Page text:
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Early Action Vs. Early Decision

If your child already knows which college he or she wants to attend, applying early may be a good idea. According to collegeboard.com, students who apply early may have a better chance of acceptance than regular-decision applicants. An early application demonstrates strong interest, and admissions officers want students in their schools who want to be there.

There are three types of early application plan: Early Decision, Single Choice Early Action, and Multi Choice Early Action. Each plan is detailed below to help your family make an informed decision.


Early Decision allows students to apply to college earlier than other applicants. Students who are accepted are obligated to enroll. For a look at which schools have the highest Early Decision acceptance numbers, read this article from usnews.com.


Early Action also gives students the chance to apply early, but those who are accepted do not necessarily have to enroll. Students may choose single choice or multi choice early action, the latter of which enables them to apply to other schools under the same plan.


Under both Early Decision and Early Action, students apply in November and receive an acceptance, rejection, or wait-list notification in mid-December. This table illustrates the plans' similarities and differences:

  Early Decision Single Choice Early Action Multi Choice Early Action
Benefit to student Can ensure spot in chosen school before others have applied. Can ensure spot in chosen school while student awaits word about other applications. Can ensure spot in more than one institution before others have applied.
Applying early to other schools Not allowed Not allowed Allowed
Applying regular acceptance to other schools Allowed Allowed Allowed
Acceptance Type Binding Not binding Not binding

Sources: bestcollegesonline.com and collegeboard.com.


Rolling Admissions
If Early Decision and Early Action aren't for your student, many schools also offer rolling admissions. These institutions will accept applications at any time, and the sooner your child applies, the sooner he or she will hear about acceptance. Rolling admissions plans resemble regular admissions in that students may apply to any other institution under any other kind of plan, without being bound to accept an offer.

 

Points to Remember

  • Not all colleges offer Early Decision or Early Action. Collegeboard.com provides a comprehensive list of many institutions and their offerings. Please keep in mind that admissions procedures can vary among schools; students should be sure to check with their schools of choice to ensure they're following the correct guidelines.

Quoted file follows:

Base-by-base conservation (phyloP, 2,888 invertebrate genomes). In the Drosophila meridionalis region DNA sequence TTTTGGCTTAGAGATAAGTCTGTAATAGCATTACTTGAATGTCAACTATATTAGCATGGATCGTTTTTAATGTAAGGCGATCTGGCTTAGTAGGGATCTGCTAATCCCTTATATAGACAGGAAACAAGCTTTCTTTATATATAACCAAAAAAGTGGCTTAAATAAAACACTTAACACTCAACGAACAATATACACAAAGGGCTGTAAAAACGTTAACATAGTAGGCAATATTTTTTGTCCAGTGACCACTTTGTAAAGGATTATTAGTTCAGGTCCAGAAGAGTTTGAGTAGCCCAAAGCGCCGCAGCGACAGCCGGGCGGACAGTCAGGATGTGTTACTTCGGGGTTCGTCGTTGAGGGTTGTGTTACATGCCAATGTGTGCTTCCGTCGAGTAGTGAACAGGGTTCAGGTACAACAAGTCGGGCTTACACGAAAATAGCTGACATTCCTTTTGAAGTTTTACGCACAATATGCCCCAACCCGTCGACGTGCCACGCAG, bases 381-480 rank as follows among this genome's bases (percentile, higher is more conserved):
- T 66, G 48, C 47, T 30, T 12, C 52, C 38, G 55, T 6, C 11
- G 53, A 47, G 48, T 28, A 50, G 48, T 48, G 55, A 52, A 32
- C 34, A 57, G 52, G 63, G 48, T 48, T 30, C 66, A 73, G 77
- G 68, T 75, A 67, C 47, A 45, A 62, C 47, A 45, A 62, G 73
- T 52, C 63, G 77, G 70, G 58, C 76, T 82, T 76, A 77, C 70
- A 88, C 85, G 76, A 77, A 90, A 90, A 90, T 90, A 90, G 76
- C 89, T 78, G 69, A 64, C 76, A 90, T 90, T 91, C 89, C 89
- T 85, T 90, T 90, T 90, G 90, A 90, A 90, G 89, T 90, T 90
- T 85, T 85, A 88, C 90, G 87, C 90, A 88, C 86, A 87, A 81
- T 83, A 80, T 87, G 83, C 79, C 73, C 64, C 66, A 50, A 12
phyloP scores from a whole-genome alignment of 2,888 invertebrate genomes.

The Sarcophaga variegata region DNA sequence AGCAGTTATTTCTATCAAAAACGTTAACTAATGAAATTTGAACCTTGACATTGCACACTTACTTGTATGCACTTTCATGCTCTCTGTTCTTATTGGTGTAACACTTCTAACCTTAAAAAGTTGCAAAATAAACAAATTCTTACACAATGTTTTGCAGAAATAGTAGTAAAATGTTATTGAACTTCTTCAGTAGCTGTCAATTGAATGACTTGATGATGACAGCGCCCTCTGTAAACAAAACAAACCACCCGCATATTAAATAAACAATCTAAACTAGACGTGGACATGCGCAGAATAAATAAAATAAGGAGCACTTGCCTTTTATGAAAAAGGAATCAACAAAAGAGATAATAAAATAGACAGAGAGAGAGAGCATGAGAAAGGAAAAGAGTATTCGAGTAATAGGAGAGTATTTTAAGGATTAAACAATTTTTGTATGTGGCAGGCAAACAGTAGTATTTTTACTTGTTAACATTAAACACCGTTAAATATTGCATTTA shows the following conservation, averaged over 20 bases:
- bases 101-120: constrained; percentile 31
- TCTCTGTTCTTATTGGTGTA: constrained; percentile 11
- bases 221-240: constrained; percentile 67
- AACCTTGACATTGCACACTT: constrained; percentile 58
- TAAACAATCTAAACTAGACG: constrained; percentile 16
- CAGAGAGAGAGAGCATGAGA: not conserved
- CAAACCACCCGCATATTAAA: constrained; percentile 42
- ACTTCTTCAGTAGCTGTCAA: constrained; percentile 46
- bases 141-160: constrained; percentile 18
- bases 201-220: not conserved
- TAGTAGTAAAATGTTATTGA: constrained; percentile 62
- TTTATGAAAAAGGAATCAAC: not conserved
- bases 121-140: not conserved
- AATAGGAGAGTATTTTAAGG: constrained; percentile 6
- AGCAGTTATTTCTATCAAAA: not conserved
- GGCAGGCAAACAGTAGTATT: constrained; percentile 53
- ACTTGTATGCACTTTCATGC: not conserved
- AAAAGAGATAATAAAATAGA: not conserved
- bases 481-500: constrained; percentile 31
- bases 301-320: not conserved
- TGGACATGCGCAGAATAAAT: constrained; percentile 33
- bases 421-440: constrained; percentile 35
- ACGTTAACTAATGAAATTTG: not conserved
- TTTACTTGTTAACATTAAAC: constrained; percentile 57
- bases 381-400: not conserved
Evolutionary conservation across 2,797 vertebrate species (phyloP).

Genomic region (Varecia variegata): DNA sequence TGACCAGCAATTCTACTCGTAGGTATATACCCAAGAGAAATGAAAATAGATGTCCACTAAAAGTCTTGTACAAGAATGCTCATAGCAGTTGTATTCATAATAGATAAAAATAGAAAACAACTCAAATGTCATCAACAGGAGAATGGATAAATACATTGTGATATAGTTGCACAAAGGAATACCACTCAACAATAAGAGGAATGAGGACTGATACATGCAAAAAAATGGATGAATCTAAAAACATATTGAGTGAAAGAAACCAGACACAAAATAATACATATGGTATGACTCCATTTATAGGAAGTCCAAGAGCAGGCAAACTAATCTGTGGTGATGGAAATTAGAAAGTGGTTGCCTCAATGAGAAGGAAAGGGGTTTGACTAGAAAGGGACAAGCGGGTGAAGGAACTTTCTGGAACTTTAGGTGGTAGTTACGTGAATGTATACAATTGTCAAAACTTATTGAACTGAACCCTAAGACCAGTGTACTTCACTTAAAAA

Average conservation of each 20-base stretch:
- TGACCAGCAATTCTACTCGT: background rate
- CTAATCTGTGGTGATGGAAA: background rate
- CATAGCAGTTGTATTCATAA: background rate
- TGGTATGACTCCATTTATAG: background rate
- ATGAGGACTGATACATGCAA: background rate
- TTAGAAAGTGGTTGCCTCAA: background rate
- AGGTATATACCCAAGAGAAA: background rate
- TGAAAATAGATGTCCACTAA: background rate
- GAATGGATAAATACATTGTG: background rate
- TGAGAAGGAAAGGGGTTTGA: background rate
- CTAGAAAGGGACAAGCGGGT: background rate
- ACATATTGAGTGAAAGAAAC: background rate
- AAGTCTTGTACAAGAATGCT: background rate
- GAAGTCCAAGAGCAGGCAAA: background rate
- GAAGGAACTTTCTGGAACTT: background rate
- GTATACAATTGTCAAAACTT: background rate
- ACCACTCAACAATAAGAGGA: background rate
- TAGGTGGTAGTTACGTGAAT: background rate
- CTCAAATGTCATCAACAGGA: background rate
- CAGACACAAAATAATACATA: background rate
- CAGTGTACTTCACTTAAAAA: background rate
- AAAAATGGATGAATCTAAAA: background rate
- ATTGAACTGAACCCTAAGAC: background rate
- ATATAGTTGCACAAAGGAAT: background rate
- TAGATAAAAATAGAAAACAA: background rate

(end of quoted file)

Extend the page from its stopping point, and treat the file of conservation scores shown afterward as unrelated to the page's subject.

• Collegeboard.com recommends that students be absolutely sure about a school before applying for Early Decision or Early Action. If your student is hesitant about any aspect of a particular college, it may be best to apply on the regular schedule and do a little more fact-finding.
  • If financial aid is a major issue, Early Decision is not a good choice, says collegeboard.com. Applying Early Action or regular decision will give your student the chance to weigh different benefits packages before making a choice. According to this New York Times article, it is possible to get out of an early decision commitment for financial reasons, but it's best to play it safe.
  • Applying Early Decision to a “reach” school-a college that might be a stretch for your child, based on average GPA and test scores of admitted students-is a good idea, as it can slightly raise admissions chances. If a school is way out of a student's league, however, applying Early Decision won't help, according to this forbes.com article. To help your child gauge which schools are “reaches,” visit StudyPoint's College and University Profiles.
  • If your student needs more time to bring up his or her GPA, or wants to highlight senior-year extracurriculars on the application, regular decision may be the best option.


Things to Do Early
If your child is considering Early Action or Early Decision, here's a “must do” list for the summer and fall of senior year:

  • Visit campuses. If you haven't yet seen your child's top-choice schools, now is the time!
  • Register for the SAT. If your student plans to take the SAT during senior year, he or she must do so in October to ensure that scores are available for Early Admission and Early Decision.
  • Ask for letters of recommendation from teachers, coaches, and mentors.
  • Research financial-aid options. Early applicants may be required to submit certain forms sooner than regular applicants.
  • Prepare applications for other schools. Even if your child's regular-decision deadlines aren't until 2012, completing and submitting all applications at once will wrap up the admissions process in one fell swoop!

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